By Iain Ramage
More than 100 international health experts and scientists concerned about noise and other fallout from giant windfarms have urged the World Health Organisation (WHO) to intervene.
Two years after activists in the Highlands demanded a thorough investigation into the impact of windfarms, the rallying call has spread across Europe, Australasia and the US.
Doctors and scientists sharing the north of Scotland’s concern about the alleged impact of turbines on human and animal health want urgent WHO guidelines to combat the problems.
Headaches, high blood pressure and even cancer are being blamed on distress caused by major windfarms.
Many victims have cited stress due to the inability to relax or sleep because of constant noise and vibration emanating from turbines.
The European arm of the WHO is currently revising its environmental noise guidelines in the light of a wealth of recent research and, for the first time, is investigating the impact of turbines.
It will focus on issues including sleep disturbance, hearing impairment and adverse births. Almost 120 experts and other concerned individuals with relevant expertise have signed an open letter to the WHO.
Argyll-based activist Christine Metcalfe said: “Complaints of adverse health impacts from those forced to live close to turbines continue to rise. The problems vary from site to site depending upon local topography, height and number of turbines and distance between turbines and homes.”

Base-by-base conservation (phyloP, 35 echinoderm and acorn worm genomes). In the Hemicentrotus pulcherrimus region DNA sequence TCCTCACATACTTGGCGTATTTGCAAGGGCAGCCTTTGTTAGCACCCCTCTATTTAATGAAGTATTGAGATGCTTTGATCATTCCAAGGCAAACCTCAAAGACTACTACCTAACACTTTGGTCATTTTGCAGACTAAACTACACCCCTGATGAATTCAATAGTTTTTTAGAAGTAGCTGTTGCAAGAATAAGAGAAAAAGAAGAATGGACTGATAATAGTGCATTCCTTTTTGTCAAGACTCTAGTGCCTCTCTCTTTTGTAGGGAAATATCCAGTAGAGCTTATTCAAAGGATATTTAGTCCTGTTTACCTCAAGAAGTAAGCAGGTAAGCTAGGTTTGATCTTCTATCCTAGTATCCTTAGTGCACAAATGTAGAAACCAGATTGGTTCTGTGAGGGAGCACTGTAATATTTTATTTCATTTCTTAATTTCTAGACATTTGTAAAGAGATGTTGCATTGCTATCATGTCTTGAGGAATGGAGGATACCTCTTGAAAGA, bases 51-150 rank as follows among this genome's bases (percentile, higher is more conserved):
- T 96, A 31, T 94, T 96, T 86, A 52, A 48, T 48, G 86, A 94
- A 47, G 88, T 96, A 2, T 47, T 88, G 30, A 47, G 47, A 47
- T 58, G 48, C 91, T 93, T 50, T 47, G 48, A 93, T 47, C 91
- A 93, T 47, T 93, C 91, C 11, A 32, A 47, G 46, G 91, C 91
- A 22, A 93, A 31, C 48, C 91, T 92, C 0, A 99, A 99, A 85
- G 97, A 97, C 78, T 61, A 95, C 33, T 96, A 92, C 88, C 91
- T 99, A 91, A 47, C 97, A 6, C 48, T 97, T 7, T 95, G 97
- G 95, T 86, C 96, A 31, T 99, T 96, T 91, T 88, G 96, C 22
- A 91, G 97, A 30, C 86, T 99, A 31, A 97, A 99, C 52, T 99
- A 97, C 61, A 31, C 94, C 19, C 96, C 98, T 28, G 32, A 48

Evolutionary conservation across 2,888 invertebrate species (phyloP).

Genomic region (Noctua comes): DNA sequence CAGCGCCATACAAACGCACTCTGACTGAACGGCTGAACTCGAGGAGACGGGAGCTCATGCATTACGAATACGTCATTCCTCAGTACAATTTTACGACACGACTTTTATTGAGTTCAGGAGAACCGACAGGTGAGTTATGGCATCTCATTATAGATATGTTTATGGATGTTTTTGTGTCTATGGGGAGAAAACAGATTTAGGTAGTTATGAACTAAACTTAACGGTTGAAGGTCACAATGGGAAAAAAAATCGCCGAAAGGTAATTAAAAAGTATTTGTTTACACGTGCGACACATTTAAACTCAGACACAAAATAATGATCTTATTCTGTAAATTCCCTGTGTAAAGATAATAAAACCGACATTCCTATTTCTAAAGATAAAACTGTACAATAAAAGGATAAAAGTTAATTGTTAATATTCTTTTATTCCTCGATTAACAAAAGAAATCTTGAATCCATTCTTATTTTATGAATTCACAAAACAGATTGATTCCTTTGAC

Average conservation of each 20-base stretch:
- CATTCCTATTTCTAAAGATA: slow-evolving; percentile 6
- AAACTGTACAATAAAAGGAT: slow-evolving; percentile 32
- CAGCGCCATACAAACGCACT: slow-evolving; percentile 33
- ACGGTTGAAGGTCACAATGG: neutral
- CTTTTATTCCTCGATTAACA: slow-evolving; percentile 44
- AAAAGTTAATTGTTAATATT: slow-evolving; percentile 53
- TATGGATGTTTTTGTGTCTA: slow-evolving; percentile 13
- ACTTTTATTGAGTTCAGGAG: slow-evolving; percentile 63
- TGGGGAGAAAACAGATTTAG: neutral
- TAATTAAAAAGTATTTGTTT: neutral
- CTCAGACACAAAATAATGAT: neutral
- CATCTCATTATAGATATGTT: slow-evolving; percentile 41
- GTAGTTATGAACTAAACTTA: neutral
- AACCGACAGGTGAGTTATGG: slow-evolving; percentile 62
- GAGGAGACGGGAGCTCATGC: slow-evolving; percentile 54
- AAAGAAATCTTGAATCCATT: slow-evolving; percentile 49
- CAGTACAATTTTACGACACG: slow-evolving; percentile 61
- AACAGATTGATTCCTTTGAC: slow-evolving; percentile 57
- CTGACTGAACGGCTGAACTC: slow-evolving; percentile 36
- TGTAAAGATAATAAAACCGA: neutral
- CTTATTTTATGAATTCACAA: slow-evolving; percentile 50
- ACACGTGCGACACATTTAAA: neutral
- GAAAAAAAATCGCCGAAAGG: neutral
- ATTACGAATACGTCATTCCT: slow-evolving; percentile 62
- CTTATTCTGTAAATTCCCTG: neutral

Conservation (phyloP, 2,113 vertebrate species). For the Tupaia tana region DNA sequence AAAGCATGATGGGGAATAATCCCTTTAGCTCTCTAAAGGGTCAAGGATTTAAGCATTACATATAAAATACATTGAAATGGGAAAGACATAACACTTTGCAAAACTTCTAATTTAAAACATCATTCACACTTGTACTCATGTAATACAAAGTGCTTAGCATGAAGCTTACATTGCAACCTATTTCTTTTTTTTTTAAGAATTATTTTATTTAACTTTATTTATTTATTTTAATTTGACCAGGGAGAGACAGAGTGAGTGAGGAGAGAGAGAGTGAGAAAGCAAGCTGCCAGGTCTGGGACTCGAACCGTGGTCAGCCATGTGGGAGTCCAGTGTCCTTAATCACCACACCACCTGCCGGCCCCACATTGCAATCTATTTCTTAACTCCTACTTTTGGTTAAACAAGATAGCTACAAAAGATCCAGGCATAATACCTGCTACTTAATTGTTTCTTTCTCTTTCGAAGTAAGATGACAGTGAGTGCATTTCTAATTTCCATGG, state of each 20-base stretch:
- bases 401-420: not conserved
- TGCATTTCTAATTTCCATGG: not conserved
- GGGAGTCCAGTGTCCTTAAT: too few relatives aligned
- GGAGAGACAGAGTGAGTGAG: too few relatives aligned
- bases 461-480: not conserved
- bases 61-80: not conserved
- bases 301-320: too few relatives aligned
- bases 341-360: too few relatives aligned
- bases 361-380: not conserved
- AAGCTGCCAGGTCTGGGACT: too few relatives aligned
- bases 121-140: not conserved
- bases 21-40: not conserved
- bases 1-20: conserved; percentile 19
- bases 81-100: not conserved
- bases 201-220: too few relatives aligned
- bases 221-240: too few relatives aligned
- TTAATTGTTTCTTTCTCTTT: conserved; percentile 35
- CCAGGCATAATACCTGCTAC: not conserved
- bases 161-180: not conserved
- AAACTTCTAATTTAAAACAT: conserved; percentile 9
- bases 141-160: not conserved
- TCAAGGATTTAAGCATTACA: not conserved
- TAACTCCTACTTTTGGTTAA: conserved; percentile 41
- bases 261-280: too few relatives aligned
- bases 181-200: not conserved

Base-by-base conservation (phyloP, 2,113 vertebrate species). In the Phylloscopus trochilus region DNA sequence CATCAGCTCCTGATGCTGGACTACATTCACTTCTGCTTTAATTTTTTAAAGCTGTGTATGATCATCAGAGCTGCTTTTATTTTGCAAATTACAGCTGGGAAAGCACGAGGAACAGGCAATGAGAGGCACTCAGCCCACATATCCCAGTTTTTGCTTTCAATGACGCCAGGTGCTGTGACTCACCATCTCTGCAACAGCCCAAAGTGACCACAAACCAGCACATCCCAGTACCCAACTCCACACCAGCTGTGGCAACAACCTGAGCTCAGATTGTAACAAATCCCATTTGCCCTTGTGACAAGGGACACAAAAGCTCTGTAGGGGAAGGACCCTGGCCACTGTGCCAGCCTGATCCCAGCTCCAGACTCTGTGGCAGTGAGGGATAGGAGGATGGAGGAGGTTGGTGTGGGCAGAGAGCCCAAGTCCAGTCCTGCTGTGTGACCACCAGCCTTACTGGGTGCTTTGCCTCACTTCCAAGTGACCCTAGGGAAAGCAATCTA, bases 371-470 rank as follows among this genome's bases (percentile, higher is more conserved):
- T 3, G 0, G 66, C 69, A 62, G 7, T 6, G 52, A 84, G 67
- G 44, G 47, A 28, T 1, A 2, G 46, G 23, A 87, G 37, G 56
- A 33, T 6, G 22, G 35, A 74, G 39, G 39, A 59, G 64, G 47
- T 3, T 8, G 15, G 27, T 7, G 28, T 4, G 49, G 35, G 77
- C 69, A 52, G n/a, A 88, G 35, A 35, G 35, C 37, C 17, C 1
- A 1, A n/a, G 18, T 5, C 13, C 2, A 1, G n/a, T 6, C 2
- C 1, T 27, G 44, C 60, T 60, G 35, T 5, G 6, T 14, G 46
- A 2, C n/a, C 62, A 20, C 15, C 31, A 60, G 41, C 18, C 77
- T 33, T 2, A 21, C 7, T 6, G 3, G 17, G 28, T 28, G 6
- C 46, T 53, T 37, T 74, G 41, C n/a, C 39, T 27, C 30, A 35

Campaigners have long claimed the industry has failed to monitor and mitigate noise issues.
Radiologist Dr Rachel Connor, a signatory who lives beside the massive Whitelee scheme near Glasgow, said: “There is overwhelming anecdotal and scientific evidence but those suffering are not being listened to by the Scottish Government.”
Highland anti windfarm campaigner Lyndsey Ward said: “The protection of its people is the first duty of any government, yet this SNP-led administration does not even insist on compulsory noise monitoring at approved wind factories.”
A spokesman for the Scottish Government said: “We act to ensure that residents do not face unacceptable, adverse impacts of wind turbines. Any new guidelines that might be issued by the WHO will be considered as and when they are brought forward.”
Stephanie Clark of trade body Scottish Renewables said: “We’re not aware of any peer-reviewed, robust scientific evidence linking wind turbines with ill health.”